arabstoday
arabstoday

Name *

E-mail *

Comment Title*

Comment *

: Characters Left

Mandatory *

Terms of use

Publishing Terms: Not to offend the author, or to persons or sanctities or attacking religions or divine self. And stay away from sectarian and racial incitement and insults.

I agree with the Terms of Use

Security Code*

Arab Today, arab today authors at berlin festival talk about \arab spring\ Arab Today, arab today authors at berlin festival talk about \arab spring\

 



Name *

E-mail *

Comment Title*

Comment *

: Characters Left

Mandatory *

Terms of use

Publishing Terms: Not to offend the author, or to persons or sanctities or attacking religions or divine self. And stay away from sectarian and racial incitement and insults.

I agree with the Terms of Use

Security Code*

Arab Today, arab today authors at berlin festival talk about \arab spring\ Arab Today, arab today authors at berlin festival talk about \arab spring\

 



Arab Today, arab today
Arab Today, arab today Designer Aql Faqih aspires to innovation

GMT 18:41 2017 Friday ,20 October

Designer Aql Faqih aspires to innovation
Arab Today, arab today Italy regions back 'big bang' autonomy

GMT 07:10 2017 Monday ,23 October

Italy regions back 'big bang' autonomy
Arab Today, arab today Etiquette expert underlines importance of gifts

GMT 17:52 2017 Sunday ,03 September

Etiquette expert underlines importance of gifts
Arab Today, arab today Trump: End of Daesh is in sight

GMT 20:29 2017 Monday ,23 October

Trump: End of Daesh is in sight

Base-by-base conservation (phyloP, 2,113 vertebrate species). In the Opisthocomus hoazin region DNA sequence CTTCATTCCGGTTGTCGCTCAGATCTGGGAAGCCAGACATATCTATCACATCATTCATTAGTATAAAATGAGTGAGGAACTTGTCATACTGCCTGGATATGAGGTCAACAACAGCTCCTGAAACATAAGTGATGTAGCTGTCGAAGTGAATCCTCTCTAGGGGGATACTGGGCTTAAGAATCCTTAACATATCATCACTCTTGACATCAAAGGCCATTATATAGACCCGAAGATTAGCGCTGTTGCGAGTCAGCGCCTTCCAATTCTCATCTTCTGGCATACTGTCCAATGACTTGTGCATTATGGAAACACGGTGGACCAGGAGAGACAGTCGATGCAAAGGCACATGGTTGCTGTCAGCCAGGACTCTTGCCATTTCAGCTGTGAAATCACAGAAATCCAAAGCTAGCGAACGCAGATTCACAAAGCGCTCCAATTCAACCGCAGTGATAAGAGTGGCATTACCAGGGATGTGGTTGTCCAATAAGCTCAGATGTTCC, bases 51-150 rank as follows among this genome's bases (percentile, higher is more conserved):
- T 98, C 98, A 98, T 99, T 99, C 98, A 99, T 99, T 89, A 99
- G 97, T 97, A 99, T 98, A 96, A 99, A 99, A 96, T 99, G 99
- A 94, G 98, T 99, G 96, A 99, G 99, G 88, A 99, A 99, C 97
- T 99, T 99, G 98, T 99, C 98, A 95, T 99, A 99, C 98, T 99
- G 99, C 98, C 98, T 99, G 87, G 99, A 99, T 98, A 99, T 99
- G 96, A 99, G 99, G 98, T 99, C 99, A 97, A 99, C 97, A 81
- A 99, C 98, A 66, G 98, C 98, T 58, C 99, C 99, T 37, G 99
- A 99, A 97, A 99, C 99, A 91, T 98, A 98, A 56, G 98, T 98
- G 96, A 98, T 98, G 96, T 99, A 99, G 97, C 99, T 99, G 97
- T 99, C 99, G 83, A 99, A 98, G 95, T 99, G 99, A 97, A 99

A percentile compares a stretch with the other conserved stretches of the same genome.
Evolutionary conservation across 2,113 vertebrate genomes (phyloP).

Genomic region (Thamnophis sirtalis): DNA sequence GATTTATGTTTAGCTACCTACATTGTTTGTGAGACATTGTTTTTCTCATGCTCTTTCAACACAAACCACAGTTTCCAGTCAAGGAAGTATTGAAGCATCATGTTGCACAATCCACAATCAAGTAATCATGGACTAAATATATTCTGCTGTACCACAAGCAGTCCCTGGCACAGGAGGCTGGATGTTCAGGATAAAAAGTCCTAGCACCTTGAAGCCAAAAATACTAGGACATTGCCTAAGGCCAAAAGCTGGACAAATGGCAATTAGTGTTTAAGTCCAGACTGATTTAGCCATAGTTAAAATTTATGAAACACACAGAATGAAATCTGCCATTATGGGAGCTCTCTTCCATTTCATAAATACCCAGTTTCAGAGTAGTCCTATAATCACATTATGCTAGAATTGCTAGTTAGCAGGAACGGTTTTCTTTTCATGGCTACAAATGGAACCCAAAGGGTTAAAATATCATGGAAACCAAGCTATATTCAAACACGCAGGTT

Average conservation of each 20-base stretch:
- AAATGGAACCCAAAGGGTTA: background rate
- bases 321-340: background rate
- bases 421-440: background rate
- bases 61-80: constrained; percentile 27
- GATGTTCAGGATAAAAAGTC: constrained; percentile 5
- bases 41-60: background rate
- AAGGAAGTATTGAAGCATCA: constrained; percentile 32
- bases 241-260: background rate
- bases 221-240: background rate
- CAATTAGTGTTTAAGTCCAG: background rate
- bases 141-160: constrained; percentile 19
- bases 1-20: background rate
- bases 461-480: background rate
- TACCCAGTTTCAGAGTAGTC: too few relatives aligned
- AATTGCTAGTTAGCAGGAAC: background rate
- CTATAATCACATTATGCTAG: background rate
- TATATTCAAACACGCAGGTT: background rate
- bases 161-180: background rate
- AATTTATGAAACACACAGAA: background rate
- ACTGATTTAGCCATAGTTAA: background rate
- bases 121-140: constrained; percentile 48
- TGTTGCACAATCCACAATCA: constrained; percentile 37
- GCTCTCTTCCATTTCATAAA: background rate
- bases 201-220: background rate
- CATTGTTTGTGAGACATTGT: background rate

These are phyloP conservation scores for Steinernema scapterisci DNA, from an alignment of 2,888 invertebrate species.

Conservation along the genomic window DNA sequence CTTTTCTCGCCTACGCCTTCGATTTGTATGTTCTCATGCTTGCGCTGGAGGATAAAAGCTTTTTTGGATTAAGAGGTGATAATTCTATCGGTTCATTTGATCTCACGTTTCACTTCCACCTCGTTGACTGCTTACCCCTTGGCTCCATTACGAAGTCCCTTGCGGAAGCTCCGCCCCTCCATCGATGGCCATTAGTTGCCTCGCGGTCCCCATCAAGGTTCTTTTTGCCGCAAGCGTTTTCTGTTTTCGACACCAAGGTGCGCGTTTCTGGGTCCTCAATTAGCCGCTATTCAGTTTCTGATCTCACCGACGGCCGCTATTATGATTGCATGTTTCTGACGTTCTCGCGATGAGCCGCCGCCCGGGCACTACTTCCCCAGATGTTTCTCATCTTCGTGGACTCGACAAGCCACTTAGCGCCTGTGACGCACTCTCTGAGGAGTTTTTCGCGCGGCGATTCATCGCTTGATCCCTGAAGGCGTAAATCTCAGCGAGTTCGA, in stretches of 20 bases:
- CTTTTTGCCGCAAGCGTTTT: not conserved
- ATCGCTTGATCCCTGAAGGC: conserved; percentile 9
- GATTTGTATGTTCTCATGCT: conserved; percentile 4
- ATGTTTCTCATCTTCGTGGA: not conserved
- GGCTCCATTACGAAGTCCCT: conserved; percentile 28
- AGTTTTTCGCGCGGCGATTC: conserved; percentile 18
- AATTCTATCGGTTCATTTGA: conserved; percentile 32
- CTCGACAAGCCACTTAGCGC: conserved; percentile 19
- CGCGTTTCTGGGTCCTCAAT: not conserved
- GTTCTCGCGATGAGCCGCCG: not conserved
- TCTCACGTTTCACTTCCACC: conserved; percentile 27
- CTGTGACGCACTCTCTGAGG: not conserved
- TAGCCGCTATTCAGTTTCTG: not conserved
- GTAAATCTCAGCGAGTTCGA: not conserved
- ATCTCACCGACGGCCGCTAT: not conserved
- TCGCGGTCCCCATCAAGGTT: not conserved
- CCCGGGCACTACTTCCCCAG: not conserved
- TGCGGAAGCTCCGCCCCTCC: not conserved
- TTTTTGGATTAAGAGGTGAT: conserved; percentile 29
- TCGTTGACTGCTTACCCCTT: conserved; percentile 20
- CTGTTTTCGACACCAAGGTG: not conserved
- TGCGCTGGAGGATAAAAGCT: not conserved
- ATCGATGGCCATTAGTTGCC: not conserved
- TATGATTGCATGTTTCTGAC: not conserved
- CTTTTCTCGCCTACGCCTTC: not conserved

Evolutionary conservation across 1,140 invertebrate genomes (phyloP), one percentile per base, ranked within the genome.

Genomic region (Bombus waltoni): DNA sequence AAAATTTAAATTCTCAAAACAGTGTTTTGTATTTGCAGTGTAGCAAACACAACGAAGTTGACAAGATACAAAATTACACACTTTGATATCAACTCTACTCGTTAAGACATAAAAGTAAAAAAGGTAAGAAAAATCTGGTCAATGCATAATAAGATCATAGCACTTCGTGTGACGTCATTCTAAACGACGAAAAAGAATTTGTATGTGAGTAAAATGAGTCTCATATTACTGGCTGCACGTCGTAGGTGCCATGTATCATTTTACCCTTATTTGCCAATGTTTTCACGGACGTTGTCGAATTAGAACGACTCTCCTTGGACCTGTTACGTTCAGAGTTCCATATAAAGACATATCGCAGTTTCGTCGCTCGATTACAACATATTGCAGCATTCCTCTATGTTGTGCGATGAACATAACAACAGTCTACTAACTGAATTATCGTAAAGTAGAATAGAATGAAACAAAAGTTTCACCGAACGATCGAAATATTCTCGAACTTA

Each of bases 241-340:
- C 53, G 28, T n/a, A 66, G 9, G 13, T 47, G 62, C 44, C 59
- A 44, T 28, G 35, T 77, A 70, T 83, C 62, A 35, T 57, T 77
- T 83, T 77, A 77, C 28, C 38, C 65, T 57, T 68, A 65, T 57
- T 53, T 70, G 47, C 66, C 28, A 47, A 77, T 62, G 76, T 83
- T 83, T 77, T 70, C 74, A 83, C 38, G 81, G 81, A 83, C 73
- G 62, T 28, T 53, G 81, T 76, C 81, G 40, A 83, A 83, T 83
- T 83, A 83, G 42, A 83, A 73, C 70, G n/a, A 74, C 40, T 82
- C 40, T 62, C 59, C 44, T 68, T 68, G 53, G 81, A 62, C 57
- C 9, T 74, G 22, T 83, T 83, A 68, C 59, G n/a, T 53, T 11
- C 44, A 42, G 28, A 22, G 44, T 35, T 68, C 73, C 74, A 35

Arab Today, arab today Maltese demand justice for murdered

GMT 06:08 2017 Monday ,23 October

Maltese demand justice for murdered
Arab Today, arab today
Arab Today, arab today
Arab Today, arab today World's deepest lake in peril

GMT 15:54 2017 Friday ,20 October

World's deepest lake in peril
Arab Today, arab today Ex-French minister Dati wants tough action

GMT 10:54 2017 Thursday ,19 October

Ex-French minister Dati wants tough action
Arab Today, arab today Lost Australia diver swam miles

GMT 19:09 2017 Monday ,23 October

Lost Australia diver swam miles
Arab Today, arab today The history of solar eclipses

GMT 05:16 2017 Sunday ,20 August

The history of solar eclipses
Arab Today, arab today Tesla to build wholly-owned plant

GMT 07:55 2017 Monday ,23 October

Tesla to build wholly-owned plant
Arab Today, arab today EU raids automaker BMW

GMT 11:06 2017 Saturday ,21 October

EU raids automaker BMW
Arab Today, arab today Rogina happy for reactions to “The Flood”

GMT 09:30 2017 Friday ,20 October

Rogina happy for reactions to “The Flood”
Arab Today, arab today Delhi braces for pollution 'airpocalypse'

GMT 16:07 2017 Friday ,20 October

Delhi braces for pollution 'airpocalypse'

GMT 08:15 2017 Thursday ,19 October

Actress Mona Zaki praises husband’s role

GMT 18:15 2017 Monday ,16 October

British actress becomes fifth woman

GMT 16:53 2017 Tuesday ,05 September

Youssra depended on colored foam

GMT 19:09 2017 Thursday ,19 October

Massacre fears spark race

GMT 10:46 2017 Saturday ,05 August

Nanis reveals simple ideas for home renovation

GMT 06:07 2017 Sunday ,22 October

15,000 Under Fives Die

GMT 12:54 2017 Saturday ,21 October

Malaysia Airlines picks new CEO

GMT 17:12 2017 Monday ,07 August

Al-Shawaifi reveals secrets of total solar eclipse

GMT 20:46 2017 Thursday ,19 October

Qualcomm files lawsuits in China to ban iPhones

GMT 16:53 2017 Saturday ,02 September

Mai importance of gifts during Eid Al-Adha
Arab Today, arab today
Arab Today, arab today
 
 Arab Today Facebook,arab today facebook  Arab Today Twitter,arab today twitter Arab Today Rss,arab today rss  Arab Today Youtube,arab today youtube  Arab Today Youtube,arab today youtube
arabstoday arabstoday arabstoday arabstoday
arabstoday arabstoday arabstoday
arabstoday
بناية النخيل - رأس النبع _ خلف السفارة الفرنسية _بيروت - لبنان
arabstoday, Arabstoday, Arabstoday